Molly Anne Rothenberg Professor Department of English Tulane University

Molly Anne Rothenberg

Professor of English Emerita


Molly Anne Rothenberg is Professor emerita of English from Tulane University. She received her doctorate from the University of California at Irvine in Comparative Literature and Critical Theory. She is a nationally certified psychoanalyst. Her teaching and scholarly interests include late 18th-century and 19th-century British literature and culture, gender and sexuality studies, post-Freudian psychoanalytic theory, film and new media theory, social and cultural theory, and global literary studies.

Her latest book, The Excessive Subject: A New Theory of Social Change (Polity 2009), uncovers an innovative theory of social change implicit in the writings of radical social theorists, such as Pierre Bourdieu, Michel de Certeau, Judith Butler, Ernesto Laclau, and Slavoj Zizek. Through case studies of these writers' work, she illuminates how this new theory calls into question currently accepted views of social practices, subject formation, democratic interaction, hegemony, political solidarity, revolutionary acts, and the ethics of alterity.

She co-edited with Jamil Khader Zizek Now! (Polity 2011), a volume of essays assessing Zizek's contributions to the many disciplines engaged by his writings. Her other publications include Re-Thinking Blake's Textuality and SIC IV: Perversion and the Social Relation, edited with Dennis Foster and Slavoj Žižek (Duke 2003). She has published in Critical Inquiry, PMLA, ELH, Eighteenth-Century Studies, English Language Notes, and The Journal of the American Psychoanalytic Association, among others. Her esssays on such diverse topics as Lacan’s discourses and the law, Lacan and race, speculative realism, Jacques Rancière, a psychoanalytic approach to Jane Austen’s wit, Judith Butler’s writings on sexuality, and zombie films in a psychoanalytic key appear in collections from Routledge, Cambridge University Press, Northwestern University Press, Turia + Kant Press, Mouseion Press, and the University of Chicago Press. 

She is currently writing a monograph assessing Jane Austen's commitments to universalism in light of contemporary theories of pseudouniversalism, equality, democracy, aesthetics, and capital. She is also researching a book entitled "Unsettling Race: Victorian Literature, Working Class Migration, and the British Empire," which investigates how 19th-century literature seeks to counter anxieties about migratory labor, a process that opens up new possibilities for identifications across race and class, implicitly challenging the race-in-place discourse that will come to underwrite Victorian ideologies of empire.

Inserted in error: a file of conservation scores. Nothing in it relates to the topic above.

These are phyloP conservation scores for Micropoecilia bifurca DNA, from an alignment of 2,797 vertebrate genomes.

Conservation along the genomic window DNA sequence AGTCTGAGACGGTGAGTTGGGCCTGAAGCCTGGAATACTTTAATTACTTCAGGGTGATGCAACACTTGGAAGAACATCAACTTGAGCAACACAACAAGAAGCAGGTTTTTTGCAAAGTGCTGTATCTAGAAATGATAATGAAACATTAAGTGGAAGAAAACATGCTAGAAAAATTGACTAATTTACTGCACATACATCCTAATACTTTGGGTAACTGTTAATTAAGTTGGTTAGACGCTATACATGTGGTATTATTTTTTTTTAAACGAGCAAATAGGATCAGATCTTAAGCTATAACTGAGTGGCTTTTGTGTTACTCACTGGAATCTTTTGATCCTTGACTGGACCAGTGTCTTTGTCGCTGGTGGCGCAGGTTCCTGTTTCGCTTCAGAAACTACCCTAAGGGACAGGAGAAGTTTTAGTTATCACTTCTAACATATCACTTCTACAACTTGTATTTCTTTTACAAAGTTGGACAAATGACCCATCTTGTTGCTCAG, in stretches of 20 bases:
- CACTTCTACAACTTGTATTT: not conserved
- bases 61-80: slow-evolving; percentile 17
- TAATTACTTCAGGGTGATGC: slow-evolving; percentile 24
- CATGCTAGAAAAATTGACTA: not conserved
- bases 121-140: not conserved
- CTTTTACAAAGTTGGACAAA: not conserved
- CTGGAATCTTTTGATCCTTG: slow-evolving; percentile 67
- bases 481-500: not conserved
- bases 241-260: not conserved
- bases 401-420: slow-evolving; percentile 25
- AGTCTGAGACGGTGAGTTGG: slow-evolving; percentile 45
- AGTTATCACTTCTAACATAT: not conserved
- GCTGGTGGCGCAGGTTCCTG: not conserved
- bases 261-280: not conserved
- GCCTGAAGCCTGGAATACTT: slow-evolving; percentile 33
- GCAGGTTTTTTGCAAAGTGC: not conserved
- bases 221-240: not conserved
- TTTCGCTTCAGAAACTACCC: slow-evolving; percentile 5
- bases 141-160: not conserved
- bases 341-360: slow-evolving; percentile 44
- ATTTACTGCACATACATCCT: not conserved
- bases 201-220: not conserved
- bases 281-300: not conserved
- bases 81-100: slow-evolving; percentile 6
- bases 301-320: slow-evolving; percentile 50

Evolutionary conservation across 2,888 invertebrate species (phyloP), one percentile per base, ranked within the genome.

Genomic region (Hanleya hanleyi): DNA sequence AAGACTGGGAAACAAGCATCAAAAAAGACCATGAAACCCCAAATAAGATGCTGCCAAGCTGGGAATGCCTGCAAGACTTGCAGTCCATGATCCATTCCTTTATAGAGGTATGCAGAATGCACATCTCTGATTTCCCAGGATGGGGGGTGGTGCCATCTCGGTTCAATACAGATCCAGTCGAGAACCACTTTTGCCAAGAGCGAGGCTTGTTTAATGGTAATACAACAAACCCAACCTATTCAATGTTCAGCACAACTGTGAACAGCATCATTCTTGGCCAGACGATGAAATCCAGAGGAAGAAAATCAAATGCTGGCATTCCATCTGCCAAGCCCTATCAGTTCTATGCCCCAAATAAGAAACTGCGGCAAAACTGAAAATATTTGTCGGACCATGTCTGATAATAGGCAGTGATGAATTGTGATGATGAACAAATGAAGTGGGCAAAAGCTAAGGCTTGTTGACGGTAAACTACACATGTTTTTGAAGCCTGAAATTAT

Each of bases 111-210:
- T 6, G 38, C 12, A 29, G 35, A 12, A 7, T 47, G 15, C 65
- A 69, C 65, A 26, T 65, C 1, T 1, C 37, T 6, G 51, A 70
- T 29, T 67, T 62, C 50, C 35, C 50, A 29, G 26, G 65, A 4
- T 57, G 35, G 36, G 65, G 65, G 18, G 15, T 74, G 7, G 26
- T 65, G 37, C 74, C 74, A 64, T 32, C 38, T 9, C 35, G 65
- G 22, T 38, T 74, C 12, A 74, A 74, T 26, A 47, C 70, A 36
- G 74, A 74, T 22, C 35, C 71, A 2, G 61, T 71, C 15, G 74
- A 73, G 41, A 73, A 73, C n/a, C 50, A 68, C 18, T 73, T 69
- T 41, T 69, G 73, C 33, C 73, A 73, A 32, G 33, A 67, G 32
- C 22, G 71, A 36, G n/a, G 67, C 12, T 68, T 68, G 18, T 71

She received a 5-year NEH fellowship in Critical Theory, a 3-year NEH award to the School of Criticism and Theory, an NEH Focus grant for faculty development in global literary studies, a two-year NEH award for program development in the Humanities, two NEH Summer Seminar fellowships, a Folger Shakespeare Library fellowship, and a Fulbright Flex Award for research at the University of Edinburgh that included preparing a digital exhibition for the Folger Shakespeare Library of materials on dramatic adaptations of Sir Walter Scott's novels for the bicentennial of Waverly's publication.  She was the co-recipient of a Louisiana Regents Fund award for development of a multi-media laboratory as well as a two-year CORST grant from the American Psychoanalytic Association. She has received the Honors Program Teacher of the Year Aaward in 1996, the first Tulane University Weiss Presidential Fellowship Award for Undergraduate Teaching in 2011, and the Oliver Fund Award for Faculty Mentoring in 2015.  She served as Chair of the department from 2009-2012.